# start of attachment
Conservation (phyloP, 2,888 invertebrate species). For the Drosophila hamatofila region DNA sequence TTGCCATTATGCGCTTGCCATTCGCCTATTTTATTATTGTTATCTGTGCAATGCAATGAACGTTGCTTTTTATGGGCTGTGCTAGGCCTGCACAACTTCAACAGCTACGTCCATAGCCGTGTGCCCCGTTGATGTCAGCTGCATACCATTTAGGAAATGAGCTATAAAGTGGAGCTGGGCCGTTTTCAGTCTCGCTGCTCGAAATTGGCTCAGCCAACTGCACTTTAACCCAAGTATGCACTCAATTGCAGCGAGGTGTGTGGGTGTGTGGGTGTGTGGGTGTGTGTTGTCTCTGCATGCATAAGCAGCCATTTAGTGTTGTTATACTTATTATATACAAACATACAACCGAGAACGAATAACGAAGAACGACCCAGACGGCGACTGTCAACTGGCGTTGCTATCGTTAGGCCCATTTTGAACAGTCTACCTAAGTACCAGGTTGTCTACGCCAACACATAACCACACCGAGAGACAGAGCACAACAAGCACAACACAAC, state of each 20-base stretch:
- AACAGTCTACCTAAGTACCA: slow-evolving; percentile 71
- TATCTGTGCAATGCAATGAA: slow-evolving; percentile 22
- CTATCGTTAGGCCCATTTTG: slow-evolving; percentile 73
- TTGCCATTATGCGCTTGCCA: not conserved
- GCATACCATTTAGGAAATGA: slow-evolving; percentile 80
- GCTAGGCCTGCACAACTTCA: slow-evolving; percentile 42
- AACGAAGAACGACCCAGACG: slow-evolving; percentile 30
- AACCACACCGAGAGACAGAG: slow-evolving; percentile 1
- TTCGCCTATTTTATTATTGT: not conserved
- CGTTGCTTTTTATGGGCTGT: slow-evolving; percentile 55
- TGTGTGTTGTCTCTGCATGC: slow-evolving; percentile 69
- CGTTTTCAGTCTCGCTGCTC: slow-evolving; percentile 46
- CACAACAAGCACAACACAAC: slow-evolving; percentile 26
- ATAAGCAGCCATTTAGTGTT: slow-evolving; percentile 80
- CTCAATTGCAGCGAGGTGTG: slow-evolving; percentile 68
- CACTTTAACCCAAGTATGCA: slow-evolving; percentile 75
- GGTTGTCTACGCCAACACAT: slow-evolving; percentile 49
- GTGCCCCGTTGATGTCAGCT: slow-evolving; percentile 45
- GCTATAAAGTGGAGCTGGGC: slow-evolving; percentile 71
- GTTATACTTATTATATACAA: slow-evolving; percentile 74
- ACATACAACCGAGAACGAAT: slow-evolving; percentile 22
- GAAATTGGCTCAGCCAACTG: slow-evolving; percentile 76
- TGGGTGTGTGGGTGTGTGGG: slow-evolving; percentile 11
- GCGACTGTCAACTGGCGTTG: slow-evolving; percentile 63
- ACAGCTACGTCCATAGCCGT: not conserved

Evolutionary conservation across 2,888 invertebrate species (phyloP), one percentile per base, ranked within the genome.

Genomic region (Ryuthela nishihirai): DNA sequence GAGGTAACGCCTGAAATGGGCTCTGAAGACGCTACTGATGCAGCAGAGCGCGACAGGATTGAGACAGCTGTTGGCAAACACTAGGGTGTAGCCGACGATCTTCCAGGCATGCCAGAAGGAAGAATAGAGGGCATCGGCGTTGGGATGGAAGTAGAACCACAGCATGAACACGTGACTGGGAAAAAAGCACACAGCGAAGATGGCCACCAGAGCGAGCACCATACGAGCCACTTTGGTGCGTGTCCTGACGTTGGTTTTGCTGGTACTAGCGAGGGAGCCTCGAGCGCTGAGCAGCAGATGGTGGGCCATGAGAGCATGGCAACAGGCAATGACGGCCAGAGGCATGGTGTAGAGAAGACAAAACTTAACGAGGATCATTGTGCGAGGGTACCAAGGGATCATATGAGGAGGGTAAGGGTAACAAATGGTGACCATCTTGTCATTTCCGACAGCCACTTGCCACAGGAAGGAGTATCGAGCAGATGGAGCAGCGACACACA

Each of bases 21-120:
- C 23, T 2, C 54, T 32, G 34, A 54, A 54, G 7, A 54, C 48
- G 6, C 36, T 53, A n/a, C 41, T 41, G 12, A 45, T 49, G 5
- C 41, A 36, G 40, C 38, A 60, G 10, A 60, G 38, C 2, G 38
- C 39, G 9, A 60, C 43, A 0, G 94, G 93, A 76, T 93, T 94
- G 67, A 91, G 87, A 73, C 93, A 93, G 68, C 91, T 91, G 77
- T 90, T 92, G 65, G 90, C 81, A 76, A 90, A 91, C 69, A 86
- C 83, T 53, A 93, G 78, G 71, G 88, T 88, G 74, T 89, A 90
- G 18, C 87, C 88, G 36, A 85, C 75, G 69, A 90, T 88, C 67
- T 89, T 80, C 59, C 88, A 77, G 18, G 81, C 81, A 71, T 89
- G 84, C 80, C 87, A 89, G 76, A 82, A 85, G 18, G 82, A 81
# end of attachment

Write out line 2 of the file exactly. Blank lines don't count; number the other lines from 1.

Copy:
- AACAGTCTACCTAAGTACCA: slow-evolving; percentile 71